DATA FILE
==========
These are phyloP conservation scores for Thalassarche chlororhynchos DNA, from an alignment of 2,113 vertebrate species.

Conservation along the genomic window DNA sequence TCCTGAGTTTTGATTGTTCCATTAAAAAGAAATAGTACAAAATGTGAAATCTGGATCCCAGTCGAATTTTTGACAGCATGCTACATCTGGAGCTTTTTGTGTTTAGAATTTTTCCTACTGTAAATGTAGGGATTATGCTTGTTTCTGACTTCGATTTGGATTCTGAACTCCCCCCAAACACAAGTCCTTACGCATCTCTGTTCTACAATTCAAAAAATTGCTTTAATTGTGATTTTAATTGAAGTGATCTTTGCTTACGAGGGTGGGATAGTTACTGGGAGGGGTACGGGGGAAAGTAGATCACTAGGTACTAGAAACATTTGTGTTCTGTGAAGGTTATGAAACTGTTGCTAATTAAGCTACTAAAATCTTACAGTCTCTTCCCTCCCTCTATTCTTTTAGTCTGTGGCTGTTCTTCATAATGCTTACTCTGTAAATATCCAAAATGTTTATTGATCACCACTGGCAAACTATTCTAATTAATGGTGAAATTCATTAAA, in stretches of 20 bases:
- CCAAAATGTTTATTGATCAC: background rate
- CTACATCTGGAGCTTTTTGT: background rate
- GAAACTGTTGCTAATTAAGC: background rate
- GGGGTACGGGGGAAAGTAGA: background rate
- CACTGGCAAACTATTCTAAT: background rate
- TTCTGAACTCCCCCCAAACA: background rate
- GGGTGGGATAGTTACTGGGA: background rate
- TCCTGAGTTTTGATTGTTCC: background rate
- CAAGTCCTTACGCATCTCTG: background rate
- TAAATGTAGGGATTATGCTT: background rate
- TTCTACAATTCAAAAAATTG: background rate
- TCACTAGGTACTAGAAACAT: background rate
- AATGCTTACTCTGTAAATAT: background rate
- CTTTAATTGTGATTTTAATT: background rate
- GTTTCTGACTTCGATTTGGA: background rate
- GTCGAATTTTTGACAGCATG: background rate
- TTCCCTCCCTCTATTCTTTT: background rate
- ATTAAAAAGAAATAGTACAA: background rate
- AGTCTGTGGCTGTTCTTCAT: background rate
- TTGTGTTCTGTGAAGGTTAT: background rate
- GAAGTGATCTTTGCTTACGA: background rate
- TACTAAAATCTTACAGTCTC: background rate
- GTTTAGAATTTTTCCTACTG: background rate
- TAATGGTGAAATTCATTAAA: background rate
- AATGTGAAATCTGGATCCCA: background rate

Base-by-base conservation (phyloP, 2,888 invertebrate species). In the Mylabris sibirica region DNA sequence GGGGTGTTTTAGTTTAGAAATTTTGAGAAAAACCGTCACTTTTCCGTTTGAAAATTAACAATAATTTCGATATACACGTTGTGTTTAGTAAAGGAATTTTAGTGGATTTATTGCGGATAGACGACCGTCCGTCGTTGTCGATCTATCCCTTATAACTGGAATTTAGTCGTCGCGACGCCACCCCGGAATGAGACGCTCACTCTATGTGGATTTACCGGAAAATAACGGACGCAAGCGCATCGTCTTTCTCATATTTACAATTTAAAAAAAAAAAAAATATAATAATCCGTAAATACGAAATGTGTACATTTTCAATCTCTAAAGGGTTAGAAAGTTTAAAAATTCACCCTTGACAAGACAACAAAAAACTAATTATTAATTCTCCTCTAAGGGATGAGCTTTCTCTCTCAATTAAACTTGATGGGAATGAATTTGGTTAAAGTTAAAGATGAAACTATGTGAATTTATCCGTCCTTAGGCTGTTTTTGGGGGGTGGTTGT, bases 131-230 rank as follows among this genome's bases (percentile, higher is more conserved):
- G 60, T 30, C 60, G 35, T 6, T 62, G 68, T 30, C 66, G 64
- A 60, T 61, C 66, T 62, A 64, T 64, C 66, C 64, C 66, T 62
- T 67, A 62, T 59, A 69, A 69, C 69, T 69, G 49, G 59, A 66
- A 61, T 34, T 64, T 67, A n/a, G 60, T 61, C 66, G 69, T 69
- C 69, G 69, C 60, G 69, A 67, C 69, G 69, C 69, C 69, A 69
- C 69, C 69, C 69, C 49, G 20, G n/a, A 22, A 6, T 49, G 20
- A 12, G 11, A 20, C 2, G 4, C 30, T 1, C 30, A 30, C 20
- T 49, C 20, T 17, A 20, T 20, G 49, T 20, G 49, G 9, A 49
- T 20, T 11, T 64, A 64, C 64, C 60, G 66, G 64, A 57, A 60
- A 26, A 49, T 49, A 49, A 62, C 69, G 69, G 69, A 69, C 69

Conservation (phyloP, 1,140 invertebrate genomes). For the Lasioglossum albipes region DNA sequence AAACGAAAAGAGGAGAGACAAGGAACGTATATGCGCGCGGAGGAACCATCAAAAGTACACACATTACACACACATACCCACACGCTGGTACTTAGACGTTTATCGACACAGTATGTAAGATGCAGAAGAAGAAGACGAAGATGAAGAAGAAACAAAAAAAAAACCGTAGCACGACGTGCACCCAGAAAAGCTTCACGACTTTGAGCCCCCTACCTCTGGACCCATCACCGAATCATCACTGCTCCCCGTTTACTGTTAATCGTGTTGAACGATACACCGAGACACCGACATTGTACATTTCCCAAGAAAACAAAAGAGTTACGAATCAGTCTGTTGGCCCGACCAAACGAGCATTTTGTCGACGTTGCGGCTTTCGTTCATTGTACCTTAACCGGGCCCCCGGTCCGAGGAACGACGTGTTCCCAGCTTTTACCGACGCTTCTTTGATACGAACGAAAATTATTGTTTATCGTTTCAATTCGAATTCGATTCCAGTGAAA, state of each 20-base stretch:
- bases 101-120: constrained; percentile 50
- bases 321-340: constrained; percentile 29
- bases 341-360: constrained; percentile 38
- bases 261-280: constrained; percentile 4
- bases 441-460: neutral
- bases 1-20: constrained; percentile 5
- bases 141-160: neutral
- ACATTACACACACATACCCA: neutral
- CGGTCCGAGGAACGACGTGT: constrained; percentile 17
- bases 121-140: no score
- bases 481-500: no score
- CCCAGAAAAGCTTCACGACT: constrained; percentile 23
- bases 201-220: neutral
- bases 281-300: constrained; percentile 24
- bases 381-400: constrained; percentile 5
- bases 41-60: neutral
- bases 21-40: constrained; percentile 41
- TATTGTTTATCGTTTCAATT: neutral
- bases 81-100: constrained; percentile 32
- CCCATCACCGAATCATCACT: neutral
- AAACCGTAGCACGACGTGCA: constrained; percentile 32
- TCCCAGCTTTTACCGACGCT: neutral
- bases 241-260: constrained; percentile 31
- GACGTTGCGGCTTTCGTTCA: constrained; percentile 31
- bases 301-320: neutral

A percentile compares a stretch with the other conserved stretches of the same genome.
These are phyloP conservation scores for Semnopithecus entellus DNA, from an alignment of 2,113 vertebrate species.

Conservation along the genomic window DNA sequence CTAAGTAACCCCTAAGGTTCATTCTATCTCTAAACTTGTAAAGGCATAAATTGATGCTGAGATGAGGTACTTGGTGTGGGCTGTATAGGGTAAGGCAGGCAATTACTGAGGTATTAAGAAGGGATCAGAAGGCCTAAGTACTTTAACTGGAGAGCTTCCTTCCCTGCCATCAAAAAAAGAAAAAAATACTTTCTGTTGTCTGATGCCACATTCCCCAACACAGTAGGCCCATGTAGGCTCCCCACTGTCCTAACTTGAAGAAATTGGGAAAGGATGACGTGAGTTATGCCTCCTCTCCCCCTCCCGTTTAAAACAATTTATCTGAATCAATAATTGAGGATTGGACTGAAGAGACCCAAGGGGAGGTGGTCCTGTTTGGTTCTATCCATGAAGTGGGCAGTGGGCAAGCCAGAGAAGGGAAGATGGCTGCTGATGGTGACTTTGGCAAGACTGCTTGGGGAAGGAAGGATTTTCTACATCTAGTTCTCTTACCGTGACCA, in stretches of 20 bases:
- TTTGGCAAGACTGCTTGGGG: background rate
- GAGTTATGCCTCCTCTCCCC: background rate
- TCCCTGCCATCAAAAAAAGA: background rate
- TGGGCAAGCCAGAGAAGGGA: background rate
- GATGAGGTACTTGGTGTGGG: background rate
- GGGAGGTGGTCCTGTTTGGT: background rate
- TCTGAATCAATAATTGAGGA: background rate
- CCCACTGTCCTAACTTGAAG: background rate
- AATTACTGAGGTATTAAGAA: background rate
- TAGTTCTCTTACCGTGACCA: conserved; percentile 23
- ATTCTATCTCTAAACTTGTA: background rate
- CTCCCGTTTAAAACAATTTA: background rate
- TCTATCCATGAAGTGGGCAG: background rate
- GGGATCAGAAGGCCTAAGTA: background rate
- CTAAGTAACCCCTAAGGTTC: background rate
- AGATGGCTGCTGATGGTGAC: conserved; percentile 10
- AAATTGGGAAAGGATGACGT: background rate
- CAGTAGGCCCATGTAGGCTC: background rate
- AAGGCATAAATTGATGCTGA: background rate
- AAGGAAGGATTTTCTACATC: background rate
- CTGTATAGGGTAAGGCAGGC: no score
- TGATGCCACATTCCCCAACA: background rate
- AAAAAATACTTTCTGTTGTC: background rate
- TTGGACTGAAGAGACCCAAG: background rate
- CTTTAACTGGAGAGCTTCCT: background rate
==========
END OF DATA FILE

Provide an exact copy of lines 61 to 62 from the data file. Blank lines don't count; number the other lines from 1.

- TCCCAGCTTTTACCGACGCT: neutral
- bases 241-260: constrained; percentile 31